Above us to the right is Bhagirathi 2 peak and its 6512-metre chunk of summit. Travel with Berinder and Saurabh, and indeed the entire team, pushes home the idea that the altitude really doesn’t matter much beyond the normal restraints and limits that less oxygen bring. Sacred peaks, as it has long been explained to me, are living things to the locals. Forget this piece of information (regardless of one’s beliefs) and one is in peril; peril of taking oneself too seriously, peril of forgetting that the essence of the Himalayas rests in horizontal lines not the verticals, and peril too of simply getting caught up with numbers. In the Himalayas, practicality and the world of deities and goddesses is remarkably simple and collaborative. For locals they find little contradiction in the fusing of ‘facts’ with ‘beliefs’, and I love this about the world of heights. A scientist client years’ ago, had gently prodded and questioned a local guide about ‘facts’ and beliefs, and I worried the normally gentle, but immensely strong tracker and friend would tear a limb off of the city-dwelling doubter. In fact he just nodded at the questions and comments, looked at me (as if to say “watch while I maintain complete control”) and then stated simply, “It is interesting what you say and maybe true. What we think is also interesting and maybe true”. Beliefs inform living and in many cases locals I’ve encountered will point to their ‘ways’ as being more sustainable (though they rarely if ever use the word sustainable), and intuitive. They also point out often, that it was not their ways that brought about so much destructive and rapid change with the natural world, but rather the outside world of greed and speed.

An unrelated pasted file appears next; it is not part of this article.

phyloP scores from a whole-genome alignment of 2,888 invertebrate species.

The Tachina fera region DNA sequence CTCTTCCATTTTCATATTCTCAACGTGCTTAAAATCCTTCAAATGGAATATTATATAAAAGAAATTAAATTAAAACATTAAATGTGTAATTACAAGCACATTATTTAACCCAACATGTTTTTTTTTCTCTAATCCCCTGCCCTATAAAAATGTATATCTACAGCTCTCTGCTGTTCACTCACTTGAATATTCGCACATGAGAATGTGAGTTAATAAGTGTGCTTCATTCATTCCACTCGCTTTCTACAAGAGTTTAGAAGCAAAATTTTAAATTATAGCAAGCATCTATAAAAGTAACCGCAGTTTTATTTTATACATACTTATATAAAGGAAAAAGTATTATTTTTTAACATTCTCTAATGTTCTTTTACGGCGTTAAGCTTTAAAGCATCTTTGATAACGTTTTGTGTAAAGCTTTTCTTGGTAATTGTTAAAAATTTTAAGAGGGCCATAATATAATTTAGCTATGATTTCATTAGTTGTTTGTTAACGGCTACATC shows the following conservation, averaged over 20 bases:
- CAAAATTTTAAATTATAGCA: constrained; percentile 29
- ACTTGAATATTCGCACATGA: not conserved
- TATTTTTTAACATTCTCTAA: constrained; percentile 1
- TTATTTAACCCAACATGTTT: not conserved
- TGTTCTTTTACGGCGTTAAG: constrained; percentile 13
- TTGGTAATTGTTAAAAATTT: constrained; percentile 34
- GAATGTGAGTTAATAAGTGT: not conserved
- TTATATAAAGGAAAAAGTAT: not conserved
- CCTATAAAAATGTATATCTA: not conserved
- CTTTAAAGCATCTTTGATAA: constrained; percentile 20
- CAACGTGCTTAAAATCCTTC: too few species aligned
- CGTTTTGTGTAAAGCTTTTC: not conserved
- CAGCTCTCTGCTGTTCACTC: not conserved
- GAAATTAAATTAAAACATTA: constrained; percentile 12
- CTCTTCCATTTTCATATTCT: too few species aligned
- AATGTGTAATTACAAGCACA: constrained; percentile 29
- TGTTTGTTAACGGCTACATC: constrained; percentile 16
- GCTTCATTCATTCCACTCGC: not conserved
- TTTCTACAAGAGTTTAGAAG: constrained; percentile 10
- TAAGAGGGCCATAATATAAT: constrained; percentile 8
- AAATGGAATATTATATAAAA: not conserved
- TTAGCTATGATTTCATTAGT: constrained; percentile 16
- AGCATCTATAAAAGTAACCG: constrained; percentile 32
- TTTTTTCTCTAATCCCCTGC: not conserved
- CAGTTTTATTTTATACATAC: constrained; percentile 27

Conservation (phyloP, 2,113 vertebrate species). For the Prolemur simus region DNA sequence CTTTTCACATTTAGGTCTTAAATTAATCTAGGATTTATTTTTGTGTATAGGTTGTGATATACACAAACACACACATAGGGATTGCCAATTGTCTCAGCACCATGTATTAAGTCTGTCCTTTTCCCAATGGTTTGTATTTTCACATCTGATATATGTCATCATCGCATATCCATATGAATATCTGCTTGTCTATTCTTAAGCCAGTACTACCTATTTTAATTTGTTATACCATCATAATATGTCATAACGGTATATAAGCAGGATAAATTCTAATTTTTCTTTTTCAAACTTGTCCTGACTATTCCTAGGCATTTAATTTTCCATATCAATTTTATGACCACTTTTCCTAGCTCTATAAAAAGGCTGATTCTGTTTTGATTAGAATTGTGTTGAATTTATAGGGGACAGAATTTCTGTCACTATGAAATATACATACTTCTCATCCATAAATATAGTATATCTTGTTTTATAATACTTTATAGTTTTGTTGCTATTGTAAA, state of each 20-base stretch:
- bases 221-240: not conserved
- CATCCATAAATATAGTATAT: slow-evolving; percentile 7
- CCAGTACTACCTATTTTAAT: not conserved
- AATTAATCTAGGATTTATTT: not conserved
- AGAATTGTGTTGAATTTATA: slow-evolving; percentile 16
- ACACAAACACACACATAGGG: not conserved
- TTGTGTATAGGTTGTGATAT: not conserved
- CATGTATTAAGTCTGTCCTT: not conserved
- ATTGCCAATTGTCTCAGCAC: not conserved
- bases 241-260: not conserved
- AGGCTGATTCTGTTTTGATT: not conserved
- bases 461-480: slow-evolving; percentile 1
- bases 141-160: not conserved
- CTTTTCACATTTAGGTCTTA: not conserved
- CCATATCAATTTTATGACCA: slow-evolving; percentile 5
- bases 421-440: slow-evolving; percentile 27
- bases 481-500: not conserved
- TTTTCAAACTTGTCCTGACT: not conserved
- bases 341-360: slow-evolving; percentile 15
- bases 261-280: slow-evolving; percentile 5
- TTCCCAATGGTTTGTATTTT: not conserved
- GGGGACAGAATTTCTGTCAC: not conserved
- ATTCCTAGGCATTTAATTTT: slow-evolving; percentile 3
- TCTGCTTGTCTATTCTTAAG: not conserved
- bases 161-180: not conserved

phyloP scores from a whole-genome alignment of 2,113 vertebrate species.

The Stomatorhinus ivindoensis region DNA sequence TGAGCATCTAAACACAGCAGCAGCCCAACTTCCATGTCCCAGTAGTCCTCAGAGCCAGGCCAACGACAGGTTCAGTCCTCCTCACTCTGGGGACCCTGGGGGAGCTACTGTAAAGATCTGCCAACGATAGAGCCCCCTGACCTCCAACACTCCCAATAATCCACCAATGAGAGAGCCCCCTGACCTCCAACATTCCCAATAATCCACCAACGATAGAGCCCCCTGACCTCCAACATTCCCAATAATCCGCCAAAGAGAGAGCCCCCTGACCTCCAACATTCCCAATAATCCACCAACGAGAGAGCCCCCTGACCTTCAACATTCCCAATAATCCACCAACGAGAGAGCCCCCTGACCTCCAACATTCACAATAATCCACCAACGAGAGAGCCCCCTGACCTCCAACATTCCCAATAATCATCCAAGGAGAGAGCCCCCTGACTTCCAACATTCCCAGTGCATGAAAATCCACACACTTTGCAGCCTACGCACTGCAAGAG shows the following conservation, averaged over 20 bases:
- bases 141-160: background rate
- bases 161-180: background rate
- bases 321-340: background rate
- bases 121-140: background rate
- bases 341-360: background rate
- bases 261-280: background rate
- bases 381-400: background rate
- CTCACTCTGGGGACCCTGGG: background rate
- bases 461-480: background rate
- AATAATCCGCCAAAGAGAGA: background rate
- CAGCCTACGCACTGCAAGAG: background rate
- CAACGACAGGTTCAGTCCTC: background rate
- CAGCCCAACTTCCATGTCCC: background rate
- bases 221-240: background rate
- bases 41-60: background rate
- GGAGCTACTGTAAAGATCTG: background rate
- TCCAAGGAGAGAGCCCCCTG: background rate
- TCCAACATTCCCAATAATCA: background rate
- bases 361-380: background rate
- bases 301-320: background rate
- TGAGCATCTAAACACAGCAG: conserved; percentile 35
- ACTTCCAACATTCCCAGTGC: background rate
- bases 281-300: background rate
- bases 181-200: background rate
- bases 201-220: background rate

At one point – as the mountains frequently do with brilliant and often brutal power – the air changes entirely and there are suddenly tangs and whiffs of snow in the winds coming down from the Kalindi Pass further east of us. Winds pick up and the air that is blown in carries with it the unmistakable sharpness of lands and spaces higher up where the temperatures plunge.
Above, the skies are swirling as well with hints of grey. This also marks a point where Saurabh will head further on his own to assess what the conditions are. Berinder, our tea, some little bits of chocolate and some almonds will await his return.
After 25-minutes, with Saurabh having disappeared down a steep pathway only to ascend once again on a distant ridgeline, Berinder starts getting his now familiar look of furtive impatience. Try as he may along this journey, he has never been able to rest still for more than a few minutes, even when exhausted. His energy and force is remarkable. The storm continues to gather into the valley and now the sky is more grey than blue. We both lie on our stomachs chewing on nuts watching Saurabh’s tiny figure hurtles upward along little line of a pathway. The he simply disappears. Within minutes, Berinder is itching to go and follow motioning me with those dark pockets of eyes of his to move. He doesn’t even try to cover up his intentions or fears or whatever it is that is driving his passionate impatience. It has been the way for the entire month-long journey. The great thinker Seneca once said about passions that it was better to “make an exhibition of my passions than brodd over them to my cost: express them, vent them, and they grow weaker; it is better to let hem jab outside us than be runed against us”. (Seneca, Epist, moral., LVL, 10). It seems a fitting thought for Berinder who is unable to restrain himself. There are some little bits of English, a lot of bits of Nepali, some shakes of the head from me and some deep nods of the head from him. In the end, I relent and we scurry ourselves down to follow Saurabh’s path, and Berinder is content once again.